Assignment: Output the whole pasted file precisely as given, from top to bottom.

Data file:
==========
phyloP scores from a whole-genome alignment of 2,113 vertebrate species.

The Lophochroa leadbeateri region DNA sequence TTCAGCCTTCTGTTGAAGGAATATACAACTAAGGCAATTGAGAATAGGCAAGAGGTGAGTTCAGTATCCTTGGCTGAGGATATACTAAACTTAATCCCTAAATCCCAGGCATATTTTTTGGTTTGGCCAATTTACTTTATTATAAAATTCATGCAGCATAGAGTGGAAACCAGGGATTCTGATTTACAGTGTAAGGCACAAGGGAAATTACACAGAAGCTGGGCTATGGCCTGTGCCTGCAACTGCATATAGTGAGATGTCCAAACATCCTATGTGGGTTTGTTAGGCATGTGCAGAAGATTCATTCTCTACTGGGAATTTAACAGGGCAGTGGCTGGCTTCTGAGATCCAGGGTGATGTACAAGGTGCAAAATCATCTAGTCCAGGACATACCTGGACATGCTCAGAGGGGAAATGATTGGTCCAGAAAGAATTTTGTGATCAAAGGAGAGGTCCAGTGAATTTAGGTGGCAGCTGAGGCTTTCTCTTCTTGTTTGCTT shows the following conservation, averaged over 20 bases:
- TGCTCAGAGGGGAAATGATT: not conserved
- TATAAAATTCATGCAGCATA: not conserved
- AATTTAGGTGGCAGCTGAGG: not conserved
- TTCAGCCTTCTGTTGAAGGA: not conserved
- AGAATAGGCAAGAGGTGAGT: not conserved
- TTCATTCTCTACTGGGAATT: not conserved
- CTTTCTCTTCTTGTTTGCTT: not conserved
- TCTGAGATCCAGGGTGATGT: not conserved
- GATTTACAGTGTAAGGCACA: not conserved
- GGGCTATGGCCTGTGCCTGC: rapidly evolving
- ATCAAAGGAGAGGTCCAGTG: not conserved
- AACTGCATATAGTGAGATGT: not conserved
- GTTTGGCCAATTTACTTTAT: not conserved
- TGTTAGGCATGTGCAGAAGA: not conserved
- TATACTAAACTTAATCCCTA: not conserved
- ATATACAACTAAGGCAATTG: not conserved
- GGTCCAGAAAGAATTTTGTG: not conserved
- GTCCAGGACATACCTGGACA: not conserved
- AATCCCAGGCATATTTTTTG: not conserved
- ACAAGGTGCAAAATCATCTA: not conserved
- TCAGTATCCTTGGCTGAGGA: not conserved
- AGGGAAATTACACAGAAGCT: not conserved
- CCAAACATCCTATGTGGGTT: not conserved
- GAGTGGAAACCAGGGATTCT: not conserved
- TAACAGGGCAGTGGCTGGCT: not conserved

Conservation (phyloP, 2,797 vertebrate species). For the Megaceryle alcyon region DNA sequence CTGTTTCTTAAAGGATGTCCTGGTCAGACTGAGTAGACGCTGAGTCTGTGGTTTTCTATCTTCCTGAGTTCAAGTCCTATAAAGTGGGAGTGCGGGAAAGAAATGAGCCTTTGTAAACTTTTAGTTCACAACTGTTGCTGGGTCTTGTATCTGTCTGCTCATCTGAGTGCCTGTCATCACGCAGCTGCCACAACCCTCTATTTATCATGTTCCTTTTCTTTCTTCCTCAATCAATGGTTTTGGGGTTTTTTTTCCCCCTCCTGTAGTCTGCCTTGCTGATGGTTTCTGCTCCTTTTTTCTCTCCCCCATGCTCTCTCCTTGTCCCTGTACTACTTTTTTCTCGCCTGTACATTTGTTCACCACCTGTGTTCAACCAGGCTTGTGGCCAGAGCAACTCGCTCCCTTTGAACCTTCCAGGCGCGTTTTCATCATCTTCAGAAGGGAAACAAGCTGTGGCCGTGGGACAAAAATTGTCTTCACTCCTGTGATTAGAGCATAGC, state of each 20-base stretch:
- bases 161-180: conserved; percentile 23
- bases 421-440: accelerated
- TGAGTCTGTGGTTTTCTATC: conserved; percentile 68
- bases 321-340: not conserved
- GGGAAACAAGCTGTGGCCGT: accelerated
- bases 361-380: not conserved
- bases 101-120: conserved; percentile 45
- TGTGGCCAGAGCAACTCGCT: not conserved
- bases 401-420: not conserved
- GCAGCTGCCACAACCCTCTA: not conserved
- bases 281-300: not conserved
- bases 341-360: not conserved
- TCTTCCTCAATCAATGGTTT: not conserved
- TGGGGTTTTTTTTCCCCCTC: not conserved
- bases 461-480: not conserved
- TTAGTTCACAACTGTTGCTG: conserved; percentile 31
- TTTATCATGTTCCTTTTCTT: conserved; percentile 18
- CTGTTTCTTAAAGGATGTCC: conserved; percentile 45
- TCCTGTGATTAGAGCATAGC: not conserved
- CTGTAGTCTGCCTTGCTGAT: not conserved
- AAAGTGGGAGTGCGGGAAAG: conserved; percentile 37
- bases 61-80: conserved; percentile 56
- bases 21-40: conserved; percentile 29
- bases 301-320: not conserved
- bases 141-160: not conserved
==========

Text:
phyloP scores from a whole-genome alignment of 2,113 vertebrate species.

The Lophochroa leadbeateri region DNA sequence TTCAGCCTTCTGTTGAAGGAATATACAACTAAGGCAATTGAGAATAGGCAAGAGGTGAGTTCAGTATCCTTGGCTGAGGATATACTAAACTTAATCCCTAAATCCCAGGCATATTTTTTGGTTTGGCCAATTTACTTTATTATAAAATTCATGCAGCATAGAGTGGAAACCAGGGATTCTGATTTACAGTGTAAGGCACAAGGGAAATTACACAGAAGCTGGGCTATGGCCTGTGCCTGCAACTGCATATAGTGAGATGTCCAAACATCCTATGTGGGTTTGTTAGGCATGTGCAGAAGATTCATTCTCTACTGGGAATTTAACAGGGCAGTGGCTGGCTTCTGAGATCCAGGGTGATGTACAAGGTGCAAAATCATCTAGTCCAGGACATACCTGGACATGCTCAGAGGGGAAATGATTGGTCCAGAAAGAATTTTGTGATCAAAGGAGAGGTCCAGTGAATTTAGGTGGCAGCTGAGGCTTTCTCTTCTTGTTTGCTT shows the following conservation, averaged over 20 bases:
- TGCTCAGAGGGGAAATGATT: not conserved
- TATAAAATTCATGCAGCATA: not conserved
- AATTTAGGTGGCAGCTGAGG: not conserved
- TTCAGCCTTCTGTTGAAGGA: not conserved
- AGAATAGGCAAGAGGTGAGT: not conserved
- TTCATTCTCTACTGGGAATT: not conserved
- CTTTCTCTTCTTGTTTGCTT: not conserved
- TCTGAGATCCAGGGTGATGT: not conserved
- GATTTACAGTGTAAGGCACA: not conserved
- GGGCTATGGCCTGTGCCTGC: rapidly evolving
- ATCAAAGGAGAGGTCCAGTG: not conserved
- AACTGCATATAGTGAGATGT: not conserved
- GTTTGGCCAATTTACTTTAT: not conserved
- TGTTAGGCATGTGCAGAAGA: not conserved
- TATACTAAACTTAATCCCTA: not conserved
- ATATACAACTAAGGCAATTG: not conserved
- GGTCCAGAAAGAATTTTGTG: not conserved
- GTCCAGGACATACCTGGACA: not conserved
- AATCCCAGGCATATTTTTTG: not conserved
- ACAAGGTGCAAAATCATCTA: not conserved
- TCAGTATCCTTGGCTGAGGA: not conserved
- AGGGAAATTACACAGAAGCT: not conserved
- CCAAACATCCTATGTGGGTT: not conserved
- GAGTGGAAACCAGGGATTCT: not conserved
- TAACAGGGCAGTGGCTGGCT: not conserved

Conservation (phyloP, 2,797 vertebrate species). For the Megaceryle alcyon region DNA sequence CTGTTTCTTAAAGGATGTCCTGGTCAGACTGAGTAGACGCTGAGTCTGTGGTTTTCTATCTTCCTGAGTTCAAGTCCTATAAAGTGGGAGTGCGGGAAAGAAATGAGCCTTTGTAAACTTTTAGTTCACAACTGTTGCTGGGTCTTGTATCTGTCTGCTCATCTGAGTGCCTGTCATCACGCAGCTGCCACAACCCTCTATTTATCATGTTCCTTTTCTTTCTTCCTCAATCAATGGTTTTGGGGTTTTTTTTCCCCCTCCTGTAGTCTGCCTTGCTGATGGTTTCTGCTCCTTTTTTCTCTCCCCCATGCTCTCTCCTTGTCCCTGTACTACTTTTTTCTCGCCTGTACATTTGTTCACCACCTGTGTTCAACCAGGCTTGTGGCCAGAGCAACTCGCTCCCTTTGAACCTTCCAGGCGCGTTTTCATCATCTTCAGAAGGGAAACAAGCTGTGGCCGTGGGACAAAAATTGTCTTCACTCCTGTGATTAGAGCATAGC, state of each 20-base stretch:
- bases 161-180: conserved; percentile 23
- bases 421-440: accelerated
- TGAGTCTGTGGTTTTCTATC: conserved; percentile 68
- bases 321-340: not conserved
- GGGAAACAAGCTGTGGCCGT: accelerated
- bases 361-380: not conserved
- bases 101-120: conserved; percentile 45
- TGTGGCCAGAGCAACTCGCT: not conserved
- bases 401-420: not conserved
- GCAGCTGCCACAACCCTCTA: not conserved
- bases 281-300: not conserved
- bases 341-360: not conserved
- TCTTCCTCAATCAATGGTTT: not conserved
- TGGGGTTTTTTTTCCCCCTC: not conserved
- bases 461-480: not conserved
- TTAGTTCACAACTGTTGCTG: conserved; percentile 31
- TTTATCATGTTCCTTTTCTT: conserved; percentile 18
- CTGTTTCTTAAAGGATGTCC: conserved; percentile 45
- TCCTGTGATTAGAGCATAGC: not conserved
- CTGTAGTCTGCCTTGCTGAT: not conserved
- AAAGTGGGAGTGCGGGAAAG: conserved; percentile 37
- bases 61-80: conserved; percentile 56
- bases 21-40: conserved; percentile 29
- bases 301-320: not conserved
- bases 141-160: not conserved